Single nutrients ad cocktails of nutrients consumed alone can't provide the same benefits that can be provided by adhering to a healthy food regimen. Large doses of some supplements such as selenium, zinc, vitamin A, vitamin B6 and vitamin e may even harm and suppress the immune response. The most effective way to prevent the spread of the flu and colds is through frequent washing on one's hands, and by adhering to a healthy diet regimen.

In a paper that was published this year in the Journal of the American Medical Association, researchers under Simin Nikbin Meydani, director of the nutritional immunology laboratory at Tufts University' Jean Mayer USDA Human Nutrition Research Center concluded that dietary supplements do not work as effectively in dealing with preventing the onslaught of a cold or the flu as does a healthy diet.

A healthy diet is the best way to fight the onslaught and effects of a cold or the flu.

Dr. Mehmet Oz, a professor of cardiac surgery at New York's Columbia University does however recommend a single multivitamin if it contains the following ingredients: at least 800 mgs of folate, 400 international units-or Ius-of vitamin D, 1,200 mgs of calcium and 400 mgs of magnesium. We are not aware as to why a professor of cardiac surgery is an expert in this field, but nevertheless we pass his suggestions along to our readers so that they may judge the matter for themselves.

(9/2/02)- Monitoring the main stream professional research on herbal supplements, we find more studies that are calling into question the advertised effectiveness of these supplements. The herbal supplement market has grown to about $4.2 billion in sales last year and shows no signs of declining despite the negative publicity.

Local newspapers are full of ads for "anti-aging" herbal supplements and senior citizens extolling the use these supplements. At the same time critical articles are appearing that are well summarized in the statement by Ron Davis, a member of the American Medical Associations Board of Trustees, "There’s more evidence that calls into question their efficacy than evidence that argues persuasively that these products are effective."

Is it not that the medical community is not at arms length distance from the pharmaceutical industry? We know that some well established medications had their roots in scientific examination of the active ingredient in the herbal supplement. Highly respected research scientists continue to examine these supplements for their active ingredient so that they can develop drugs that will help the consumer.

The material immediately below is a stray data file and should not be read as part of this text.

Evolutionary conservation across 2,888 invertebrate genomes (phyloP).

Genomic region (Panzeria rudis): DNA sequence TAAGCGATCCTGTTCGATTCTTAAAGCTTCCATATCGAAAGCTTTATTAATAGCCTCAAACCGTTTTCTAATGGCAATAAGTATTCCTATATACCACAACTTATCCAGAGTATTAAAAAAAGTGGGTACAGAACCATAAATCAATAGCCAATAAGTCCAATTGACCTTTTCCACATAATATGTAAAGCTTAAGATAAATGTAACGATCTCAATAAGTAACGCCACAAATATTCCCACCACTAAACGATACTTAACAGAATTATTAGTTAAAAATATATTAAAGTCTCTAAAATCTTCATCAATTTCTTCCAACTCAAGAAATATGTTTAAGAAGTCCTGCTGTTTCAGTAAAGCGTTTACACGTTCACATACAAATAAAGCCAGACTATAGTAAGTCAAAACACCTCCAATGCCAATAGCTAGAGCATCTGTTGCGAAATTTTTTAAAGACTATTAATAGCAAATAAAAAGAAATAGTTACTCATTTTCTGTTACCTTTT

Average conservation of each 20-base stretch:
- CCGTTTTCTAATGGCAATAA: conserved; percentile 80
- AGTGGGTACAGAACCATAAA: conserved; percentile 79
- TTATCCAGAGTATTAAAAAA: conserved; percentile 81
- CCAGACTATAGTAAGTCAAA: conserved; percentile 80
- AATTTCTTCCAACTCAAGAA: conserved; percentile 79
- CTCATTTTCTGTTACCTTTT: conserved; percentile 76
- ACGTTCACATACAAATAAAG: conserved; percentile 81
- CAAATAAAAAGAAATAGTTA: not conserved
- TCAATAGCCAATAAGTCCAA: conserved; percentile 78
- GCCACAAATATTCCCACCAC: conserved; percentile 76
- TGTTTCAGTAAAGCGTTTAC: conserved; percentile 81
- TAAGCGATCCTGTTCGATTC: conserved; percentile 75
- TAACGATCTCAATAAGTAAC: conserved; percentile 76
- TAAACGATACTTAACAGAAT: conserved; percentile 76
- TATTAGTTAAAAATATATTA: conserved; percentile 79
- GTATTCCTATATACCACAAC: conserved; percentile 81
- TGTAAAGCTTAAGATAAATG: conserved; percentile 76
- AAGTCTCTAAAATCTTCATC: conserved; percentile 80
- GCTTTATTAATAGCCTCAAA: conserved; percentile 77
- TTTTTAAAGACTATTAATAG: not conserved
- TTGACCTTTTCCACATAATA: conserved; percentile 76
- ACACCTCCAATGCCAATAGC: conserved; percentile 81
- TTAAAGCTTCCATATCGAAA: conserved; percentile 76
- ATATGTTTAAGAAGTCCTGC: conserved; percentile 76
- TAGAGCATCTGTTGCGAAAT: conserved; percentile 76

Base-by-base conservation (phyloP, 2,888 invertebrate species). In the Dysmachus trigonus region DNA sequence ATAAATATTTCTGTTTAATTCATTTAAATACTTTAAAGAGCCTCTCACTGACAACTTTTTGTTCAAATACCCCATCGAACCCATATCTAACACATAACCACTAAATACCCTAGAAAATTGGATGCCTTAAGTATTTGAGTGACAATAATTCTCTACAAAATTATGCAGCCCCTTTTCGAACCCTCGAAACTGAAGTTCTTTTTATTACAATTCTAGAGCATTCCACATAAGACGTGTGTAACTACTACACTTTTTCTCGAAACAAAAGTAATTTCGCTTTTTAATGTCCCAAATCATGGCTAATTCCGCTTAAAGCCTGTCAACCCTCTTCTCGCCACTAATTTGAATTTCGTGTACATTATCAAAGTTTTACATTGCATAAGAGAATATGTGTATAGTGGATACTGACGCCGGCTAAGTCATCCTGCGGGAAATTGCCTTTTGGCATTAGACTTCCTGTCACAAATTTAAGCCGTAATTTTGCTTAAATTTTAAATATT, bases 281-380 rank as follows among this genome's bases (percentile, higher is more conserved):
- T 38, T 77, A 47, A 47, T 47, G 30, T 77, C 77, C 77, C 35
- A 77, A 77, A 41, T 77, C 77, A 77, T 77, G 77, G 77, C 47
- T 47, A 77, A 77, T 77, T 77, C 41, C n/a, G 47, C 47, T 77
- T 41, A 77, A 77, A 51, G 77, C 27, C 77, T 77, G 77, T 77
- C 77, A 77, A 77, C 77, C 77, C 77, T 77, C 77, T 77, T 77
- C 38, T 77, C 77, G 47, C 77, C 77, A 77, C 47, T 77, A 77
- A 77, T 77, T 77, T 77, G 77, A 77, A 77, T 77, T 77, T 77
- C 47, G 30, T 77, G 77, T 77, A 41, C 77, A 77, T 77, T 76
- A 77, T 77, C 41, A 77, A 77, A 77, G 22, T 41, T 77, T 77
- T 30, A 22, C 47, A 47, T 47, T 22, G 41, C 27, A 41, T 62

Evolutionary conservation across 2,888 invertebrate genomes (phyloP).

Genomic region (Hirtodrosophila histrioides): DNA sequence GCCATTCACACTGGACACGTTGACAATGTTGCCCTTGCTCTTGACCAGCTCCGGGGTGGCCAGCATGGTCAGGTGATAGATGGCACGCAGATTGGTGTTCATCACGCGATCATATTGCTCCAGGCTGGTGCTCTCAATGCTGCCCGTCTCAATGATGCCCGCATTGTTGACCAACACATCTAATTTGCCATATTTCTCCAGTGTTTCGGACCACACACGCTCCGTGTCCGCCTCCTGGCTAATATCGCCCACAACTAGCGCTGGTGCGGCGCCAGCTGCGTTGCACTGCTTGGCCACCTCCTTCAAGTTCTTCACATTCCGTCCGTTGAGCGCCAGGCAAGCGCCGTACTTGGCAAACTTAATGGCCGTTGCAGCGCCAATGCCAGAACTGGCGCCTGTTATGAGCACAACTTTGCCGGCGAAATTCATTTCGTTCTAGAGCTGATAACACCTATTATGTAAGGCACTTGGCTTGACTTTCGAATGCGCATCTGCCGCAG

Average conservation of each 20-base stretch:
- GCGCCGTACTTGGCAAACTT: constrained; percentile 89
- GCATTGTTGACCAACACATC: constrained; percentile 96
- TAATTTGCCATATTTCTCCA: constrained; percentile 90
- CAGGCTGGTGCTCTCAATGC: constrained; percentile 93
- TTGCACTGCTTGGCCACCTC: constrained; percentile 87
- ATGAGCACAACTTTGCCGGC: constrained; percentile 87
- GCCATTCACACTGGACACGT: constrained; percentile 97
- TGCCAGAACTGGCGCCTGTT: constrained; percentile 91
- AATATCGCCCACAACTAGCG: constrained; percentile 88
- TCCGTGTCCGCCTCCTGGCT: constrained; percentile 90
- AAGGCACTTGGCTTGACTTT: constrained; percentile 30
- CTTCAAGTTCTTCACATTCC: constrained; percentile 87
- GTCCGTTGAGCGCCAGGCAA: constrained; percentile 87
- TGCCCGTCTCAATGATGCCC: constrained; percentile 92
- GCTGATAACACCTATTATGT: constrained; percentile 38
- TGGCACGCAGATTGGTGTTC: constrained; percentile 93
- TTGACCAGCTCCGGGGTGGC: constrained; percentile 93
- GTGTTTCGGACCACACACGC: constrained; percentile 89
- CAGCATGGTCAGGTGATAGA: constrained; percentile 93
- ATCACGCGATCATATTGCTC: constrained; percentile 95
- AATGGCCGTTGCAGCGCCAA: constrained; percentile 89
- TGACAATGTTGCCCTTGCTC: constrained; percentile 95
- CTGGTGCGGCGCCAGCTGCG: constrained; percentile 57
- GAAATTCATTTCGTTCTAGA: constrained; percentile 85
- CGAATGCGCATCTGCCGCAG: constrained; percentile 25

The effect on memory of Ginkgo biloba was challenged by a study conducted by Paul Solomon, which suggested no measurable memory benefits or related cognitive function benefits in healthy volunteers who were not suffering from any cognitive impairment at the beginning of the research.

Independent repetition of this study needs to be done. No conclusions can be reached about slowing down the progress of memory impairment from this one study. The four pharmaceutical companies that market FDA approved medications for mild to moderate Alzheimer’s disease advertise a seemingly positive "effect" on memory. Alternatively, we still can ask the question as to whether the mild/moderate group of Alzheimer’s disease individuals could benefit from use of Ginkgo biloba in a similar fashion or as an adjunct to conventional medications.

More studies will have to be done for clarification of this issue. Ginkgo biloba will continue to be bought by a large cohort group of the elderly concerned about the aging memory process and feeling that this is a product that "promises" results as opposed to what conventional medicine has to offer.

As we have previously written, Kava is now being banned by many countries throughout the world. In March of this year, Canada joined Germany and Singapore in banning the sale of this anti-stress supplement due to a link to liver damage. The U.S. Food and Drug Administration has issued a warning, but has not banned this herbal supplement. What evidence does the FDA need to pull this product from the market? Does this tell us anything about the herbal supplement lobby and the effects of such lobbies on our health?

The American Medical Association and consumer groups have asked that Ephedra, taken for weight loss, be banned because of continuing reports of heart attacks and stroke in individuals taking this supplement.

Echinacea was shown to have no significant effect on the incidence or severity of colds in a study conducted in the year 2000, but no action has been taken on this supplement as of this writing.

There has always been a strong outcry of "snake oil" medicine directed at the herbal supplement industry from many vocal professional groups? (We wonder how many of these groups or individuals get there funding from the pharmaceutical industry?) In Europe, herbal supplements have been a mainstay of the medical community.

This is especially true in Germany, where a special commission evaluates all supplements and this has been the source of many of the claims of American herbal supplement marketers. Many feel that the standards for approval in the United States are more rigid than in Europe. The claim has been made that the FDA is relaxing some of its standards in order to speed up the approval process at the risk of fully testing the safety of some medication.

An answer to the recent rash of professional articles may be that the National Institute of Health is placing more money in nutrition-related research. Also the Office of Dietary Supplements has had immense budget increases in the last five years. More controlled trials are now being done than ever before. The results of these studies should tell us more about the safety and efficacy of these supplements.